Most symptoms of Meigs’ syndrome are associated with ascites and pleural effusion, but when the condition occurs after menopause, associated symptoms can be seen.
Common symptoms of Meigs’ syndrome include -
Dyspnea, which occurs initially on exertion
Diagnosis of Meigs’ syndrome is done by carrying out a chest examination, which is likely to detect dullness due to the effusion. Decreased breath sounds and decreased tactile vocal fremitus (which measures transmitted sounds) are also observed on examination.
The effusion is usually right-sided but can sometimes be present bilaterally. The reasons for this unilateral presentation are not very clear. Abdominal or pelvic examination would reveal a tumor which may sometimes be hidden by the ascites. Fullness in the flanks and dullness are caused by the presence of ascites.
The most significant differential diagnosis includes malignant ovarian tumor, which is more prevalent in comparison to Meigs’ syndrome and which generates ascites with high protein content. But pleural effusion tends to be less common in the case of the malignancy. Other differential diagnoses include cancers of the colon and the lung, tuberculosis, nephrotic syndrome, congestive heart failure and cirrhosis.
Diagnostic tests for Meigs’ syndrome include urine tests (for protein), routine blood tests (including total blood count, LFTs and plasma proteins), and blood tests for tumor market CA-125, which is slightly elevated in Meigs’ syndrome and more elevated in ovarian cancer. In some cases of ovarian malignancy, however, normal levels are reported.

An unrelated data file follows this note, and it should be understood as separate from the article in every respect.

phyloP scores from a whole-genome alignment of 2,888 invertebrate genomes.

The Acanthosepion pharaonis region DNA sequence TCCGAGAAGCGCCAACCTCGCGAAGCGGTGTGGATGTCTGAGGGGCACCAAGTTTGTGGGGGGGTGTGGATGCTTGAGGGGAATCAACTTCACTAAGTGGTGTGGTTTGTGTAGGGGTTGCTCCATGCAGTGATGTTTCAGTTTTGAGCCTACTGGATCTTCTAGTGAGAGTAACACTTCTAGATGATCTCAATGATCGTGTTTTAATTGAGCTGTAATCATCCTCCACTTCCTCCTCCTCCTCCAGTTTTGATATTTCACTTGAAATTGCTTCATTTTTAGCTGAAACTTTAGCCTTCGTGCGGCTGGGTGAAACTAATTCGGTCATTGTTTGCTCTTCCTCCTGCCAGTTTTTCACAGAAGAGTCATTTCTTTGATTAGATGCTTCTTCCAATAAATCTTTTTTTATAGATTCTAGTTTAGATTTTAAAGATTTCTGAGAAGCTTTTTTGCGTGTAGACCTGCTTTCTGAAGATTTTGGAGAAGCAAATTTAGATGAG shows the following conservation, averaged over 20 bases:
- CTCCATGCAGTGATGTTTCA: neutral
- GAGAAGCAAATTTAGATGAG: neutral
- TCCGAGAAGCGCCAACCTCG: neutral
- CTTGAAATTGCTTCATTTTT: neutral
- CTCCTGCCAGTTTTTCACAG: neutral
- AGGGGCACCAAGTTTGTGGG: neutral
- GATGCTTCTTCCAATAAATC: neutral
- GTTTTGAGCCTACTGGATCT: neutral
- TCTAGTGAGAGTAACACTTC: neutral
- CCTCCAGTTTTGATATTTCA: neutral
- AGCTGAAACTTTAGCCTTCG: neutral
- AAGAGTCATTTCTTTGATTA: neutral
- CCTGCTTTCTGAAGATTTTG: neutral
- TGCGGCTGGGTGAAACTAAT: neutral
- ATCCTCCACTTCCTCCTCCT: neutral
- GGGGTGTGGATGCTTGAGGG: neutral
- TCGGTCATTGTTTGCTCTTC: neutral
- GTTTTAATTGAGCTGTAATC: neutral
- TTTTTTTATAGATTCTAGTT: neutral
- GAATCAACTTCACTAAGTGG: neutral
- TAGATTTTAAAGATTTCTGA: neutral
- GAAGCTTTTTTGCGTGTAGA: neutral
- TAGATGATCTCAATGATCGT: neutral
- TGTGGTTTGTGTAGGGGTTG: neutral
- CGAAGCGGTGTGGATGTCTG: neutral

Other diagnostic tests include abdominal ultrasound, CT scan or MRI to detect ascites and tumor or to confirm the diagnosis.
Aspiration of pleural and ascitic fluid is done to relieve the symptoms and also to perform cytological tests on the fluid to distinguish between Meigs’ syndrome and malignancy. In the case of the latter, the protein content is usually very high.
It would be appropriate to carry out an ECG if congestive heart failure is suspected. If the ECG is abnormal, an echocardiogram is advised.Treatment and Prognosis
Management of Meigs’ syndrome primarily involves aspiration of the pleural effusion and ascites, followed by the surgical removal of the tumor. In girls before menarche, a wedge section is preferred, while in women of reproductive age, a unilateral salpingo-oophorectomy (removal of the ovary and fallopian tube) is usually performed. In menopausal women, however, a total abdominal hysterectomy with bilateral salpingo-oophorectomy (removal of the uterus with both ovaries and fallopian tubes) is carried out.
Postoperative resolution of the fluid is characteristic of the disease. As there is no malignancy in Meigs’ syndrome, the prognosis is excellent. Fertility too would be eventually restored if fertile ovarian tissue is present.